Near the start of the year, I had the chance to swap my isekai novels for the new romantic comedy The Angel Next Door Spoils Me Rotten. Now the series is back for Volume 2 and I’m eager to find out how the relationship between the main characters is progressing.
The story picks up on New Year’s Eve, which Amane and Mahiru are spending together. In fact, they’ve spent the majority of their time off school together: six months as friends, with Mahiru coming over to cook and generally look after Amane. So heading into the new year, our protagonist wishes for nothing more than for these peaceful days to continue unchanged.
Of course, not everything is peaceful over the break, as Amane is visited by his parents who are determined to make things as awkward as possible as his mother goes on about how nice Mahiru is. In fact, his mother already believes the two are dating and no matter how often Amane tells her that isn’t true, she’s unwilling to listen to reason.
Although it has to be said that, even to us readers, Amane’s denial does little to hide the fact he’s very obviously harbouring romantic feelings for Mahiru, as is she for him. This only becomes all the more evident when the series fast-forwards to Valentine’s Day and the two awkwardly fumble around one another, not being sure if they should expect or exchange chocolate and then dealing with their feelings once the day is over.
In Volume 1 Mahiru’s feelings were more subtle as she slowly started to fall for Amane, but now it’s clear she’s exasperated with how oblivious he is. She’s yet to confess outright, but her actions are more than enough for us to know she’s in love with him and the fact that Amane is clueless about this often leaves our poor heroine pouting. Rather than tell him how she feels, she wants him to ask her out himself – which doesn’t seem likely to happen anytime soon.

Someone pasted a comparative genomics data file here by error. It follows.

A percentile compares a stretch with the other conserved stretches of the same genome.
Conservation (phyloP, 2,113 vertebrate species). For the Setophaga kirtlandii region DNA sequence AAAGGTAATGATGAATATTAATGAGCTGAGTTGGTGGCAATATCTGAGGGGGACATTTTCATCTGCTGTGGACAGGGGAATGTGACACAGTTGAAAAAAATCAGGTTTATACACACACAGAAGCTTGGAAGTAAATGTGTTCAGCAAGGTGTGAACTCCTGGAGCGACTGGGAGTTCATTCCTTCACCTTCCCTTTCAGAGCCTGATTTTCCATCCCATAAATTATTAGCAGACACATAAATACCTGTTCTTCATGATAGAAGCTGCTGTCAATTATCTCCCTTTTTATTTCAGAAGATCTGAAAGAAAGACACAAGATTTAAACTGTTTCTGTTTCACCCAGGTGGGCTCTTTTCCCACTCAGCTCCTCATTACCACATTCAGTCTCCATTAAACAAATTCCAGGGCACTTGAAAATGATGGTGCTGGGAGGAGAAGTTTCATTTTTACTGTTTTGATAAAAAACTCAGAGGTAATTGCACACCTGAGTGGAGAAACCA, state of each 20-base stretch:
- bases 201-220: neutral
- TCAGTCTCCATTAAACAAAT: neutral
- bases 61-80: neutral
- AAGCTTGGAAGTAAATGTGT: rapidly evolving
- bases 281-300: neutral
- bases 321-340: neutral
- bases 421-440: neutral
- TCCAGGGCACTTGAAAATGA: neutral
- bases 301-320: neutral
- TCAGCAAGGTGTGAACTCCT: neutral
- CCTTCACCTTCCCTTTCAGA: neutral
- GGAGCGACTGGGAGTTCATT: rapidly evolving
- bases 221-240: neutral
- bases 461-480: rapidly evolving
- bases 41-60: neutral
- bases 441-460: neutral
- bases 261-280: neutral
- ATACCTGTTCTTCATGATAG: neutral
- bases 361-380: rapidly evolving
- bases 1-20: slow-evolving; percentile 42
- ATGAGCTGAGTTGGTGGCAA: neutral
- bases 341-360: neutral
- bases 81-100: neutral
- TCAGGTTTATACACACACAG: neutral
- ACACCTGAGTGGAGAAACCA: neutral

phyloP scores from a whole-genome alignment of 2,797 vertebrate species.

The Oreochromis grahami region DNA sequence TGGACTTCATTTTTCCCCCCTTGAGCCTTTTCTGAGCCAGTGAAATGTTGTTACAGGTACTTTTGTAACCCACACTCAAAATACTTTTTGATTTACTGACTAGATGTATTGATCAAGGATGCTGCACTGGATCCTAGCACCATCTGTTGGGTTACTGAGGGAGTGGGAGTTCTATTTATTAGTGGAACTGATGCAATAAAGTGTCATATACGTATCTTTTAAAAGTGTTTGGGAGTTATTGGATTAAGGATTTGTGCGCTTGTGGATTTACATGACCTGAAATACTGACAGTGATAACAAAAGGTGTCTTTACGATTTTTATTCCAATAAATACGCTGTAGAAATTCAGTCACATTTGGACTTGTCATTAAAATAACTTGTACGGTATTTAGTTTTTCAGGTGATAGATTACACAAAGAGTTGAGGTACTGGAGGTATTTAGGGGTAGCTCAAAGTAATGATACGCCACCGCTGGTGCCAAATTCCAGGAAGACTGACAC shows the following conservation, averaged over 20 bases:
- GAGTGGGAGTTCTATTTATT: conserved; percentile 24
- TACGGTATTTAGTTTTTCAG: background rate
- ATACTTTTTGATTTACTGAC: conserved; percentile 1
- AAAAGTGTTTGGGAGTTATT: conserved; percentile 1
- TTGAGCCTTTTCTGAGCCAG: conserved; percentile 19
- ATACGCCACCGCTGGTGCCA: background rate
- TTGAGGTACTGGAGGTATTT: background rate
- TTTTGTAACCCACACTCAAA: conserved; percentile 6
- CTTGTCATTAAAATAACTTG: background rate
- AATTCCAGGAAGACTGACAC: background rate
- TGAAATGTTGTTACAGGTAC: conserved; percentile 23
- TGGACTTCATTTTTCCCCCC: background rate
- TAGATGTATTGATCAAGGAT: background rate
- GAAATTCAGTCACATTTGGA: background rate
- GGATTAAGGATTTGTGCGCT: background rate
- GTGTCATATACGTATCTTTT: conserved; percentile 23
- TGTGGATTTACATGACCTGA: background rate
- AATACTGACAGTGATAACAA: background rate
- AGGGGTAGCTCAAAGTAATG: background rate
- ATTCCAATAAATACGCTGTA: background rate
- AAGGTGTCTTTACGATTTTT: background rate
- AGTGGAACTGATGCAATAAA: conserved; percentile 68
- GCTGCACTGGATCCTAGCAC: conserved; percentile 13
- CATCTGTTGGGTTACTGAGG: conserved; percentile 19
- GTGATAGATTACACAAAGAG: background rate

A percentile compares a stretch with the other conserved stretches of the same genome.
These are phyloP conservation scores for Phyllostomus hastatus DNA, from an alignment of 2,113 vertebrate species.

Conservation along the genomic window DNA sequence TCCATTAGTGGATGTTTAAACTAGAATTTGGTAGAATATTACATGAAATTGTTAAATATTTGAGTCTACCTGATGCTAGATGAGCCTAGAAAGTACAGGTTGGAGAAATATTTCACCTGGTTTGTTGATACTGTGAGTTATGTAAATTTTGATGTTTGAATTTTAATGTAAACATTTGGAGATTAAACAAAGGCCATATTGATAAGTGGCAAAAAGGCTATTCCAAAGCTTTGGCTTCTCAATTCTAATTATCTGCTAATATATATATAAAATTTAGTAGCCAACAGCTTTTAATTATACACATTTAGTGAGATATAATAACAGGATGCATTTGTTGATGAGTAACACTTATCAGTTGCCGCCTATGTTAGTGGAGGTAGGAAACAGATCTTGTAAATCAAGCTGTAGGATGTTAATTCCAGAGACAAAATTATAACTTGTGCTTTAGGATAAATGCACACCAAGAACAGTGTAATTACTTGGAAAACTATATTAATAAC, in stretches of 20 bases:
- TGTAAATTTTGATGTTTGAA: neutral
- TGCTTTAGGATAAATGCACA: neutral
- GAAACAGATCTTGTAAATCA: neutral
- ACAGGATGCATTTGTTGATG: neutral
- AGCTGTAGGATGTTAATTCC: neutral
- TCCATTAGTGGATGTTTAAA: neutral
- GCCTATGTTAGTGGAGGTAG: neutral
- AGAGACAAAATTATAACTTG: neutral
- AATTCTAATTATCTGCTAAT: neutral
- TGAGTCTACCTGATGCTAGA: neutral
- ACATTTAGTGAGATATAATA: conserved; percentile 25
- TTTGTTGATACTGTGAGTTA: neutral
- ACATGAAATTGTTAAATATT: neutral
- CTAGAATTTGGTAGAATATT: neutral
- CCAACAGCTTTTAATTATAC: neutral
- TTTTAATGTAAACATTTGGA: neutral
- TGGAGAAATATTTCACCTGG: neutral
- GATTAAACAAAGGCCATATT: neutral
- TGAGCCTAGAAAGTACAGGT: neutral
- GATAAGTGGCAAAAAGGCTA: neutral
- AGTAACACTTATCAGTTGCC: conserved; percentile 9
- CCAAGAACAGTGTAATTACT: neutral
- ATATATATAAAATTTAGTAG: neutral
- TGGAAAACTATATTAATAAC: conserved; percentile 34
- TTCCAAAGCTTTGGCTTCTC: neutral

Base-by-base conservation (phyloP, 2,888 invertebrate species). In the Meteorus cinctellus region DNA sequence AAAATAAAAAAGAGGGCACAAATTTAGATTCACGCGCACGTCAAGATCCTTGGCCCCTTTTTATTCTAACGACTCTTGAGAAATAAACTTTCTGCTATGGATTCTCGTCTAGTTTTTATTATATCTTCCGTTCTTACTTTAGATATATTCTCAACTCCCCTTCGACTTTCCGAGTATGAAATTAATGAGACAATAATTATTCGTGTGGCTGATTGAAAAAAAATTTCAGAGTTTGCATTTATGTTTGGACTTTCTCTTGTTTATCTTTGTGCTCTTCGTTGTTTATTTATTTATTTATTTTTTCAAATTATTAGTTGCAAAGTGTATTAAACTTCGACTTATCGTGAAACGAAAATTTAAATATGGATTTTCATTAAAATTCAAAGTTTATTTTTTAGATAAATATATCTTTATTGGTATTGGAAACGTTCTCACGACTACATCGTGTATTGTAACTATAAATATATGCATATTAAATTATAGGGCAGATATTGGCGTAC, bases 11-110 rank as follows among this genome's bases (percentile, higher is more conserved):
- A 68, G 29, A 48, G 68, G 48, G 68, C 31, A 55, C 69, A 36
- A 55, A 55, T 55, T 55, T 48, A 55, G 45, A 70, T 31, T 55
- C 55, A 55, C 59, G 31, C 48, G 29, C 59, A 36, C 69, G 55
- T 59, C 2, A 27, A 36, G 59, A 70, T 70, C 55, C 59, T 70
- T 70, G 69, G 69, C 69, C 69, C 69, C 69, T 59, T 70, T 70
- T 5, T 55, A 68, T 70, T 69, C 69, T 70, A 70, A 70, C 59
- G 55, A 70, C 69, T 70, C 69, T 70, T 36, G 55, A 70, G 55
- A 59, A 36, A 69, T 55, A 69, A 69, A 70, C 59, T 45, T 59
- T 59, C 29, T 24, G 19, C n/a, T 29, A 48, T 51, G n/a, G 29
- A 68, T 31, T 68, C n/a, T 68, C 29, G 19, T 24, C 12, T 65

It has to be said that although I am usually quite fond of ‘will they, won’t they’ plots, I do find The Angel Next Door Spoils Me Rotten somewhat frustrating. There is no real reason for Amane not to ask Mahiru out at this point and any fears he’d ruin their peaceful friendship don’t hold up to scrutiny when everyone around them is trying to get Amane to realise Mahiru likes him.
In the afterword, author Saekisan talks about keeping the status quo as it is in the following volume, so readers will be left waiting for any significant change to the relationship. I think this would be fine if things had been more or less the same as in Volume 1, but given how lovey-dovey these two are right now, I can’t say I’m particularly fond of the idea that they’re unlikely to confess anytime soon.
Having said that, I do appreciate that we get some character development for Mahiru this time around. It’s hard to talk about, since it occurs near the end of the volume, but what I will say is that we finally get to find out more about her family situation. Although the series spends the majority of its time being a light read, I appreciate Saekisan taking the time to include something more dramatic in the mix. And honestly, if the romantic relationship isn’t going anywhere soon, then spending time on fleshing out the cast’s backstories is a smart move for keeping readers engaged. This book is also less systematic than Volume 1 and there is greater variety in the stories and situations the cast find themselves in, which is a welcome change.
The Angel Next Door Spoils Me Rotten Volume 2 comes to the West thanks to Yen Press and continues to be translated by Nicole Wilder. The translation reads well with no issues to note. Volume 3 is currently scheduled for release in December.
Overall, The Angel Next Door Spoils Me Rotten Volume 2 proves to be an improvement on the initial book in some ways. While readers are likely to get frustrated by the lack of progress with the romance, there is still enough to keep us engaged with the story otherwise and that will hopefully see us through.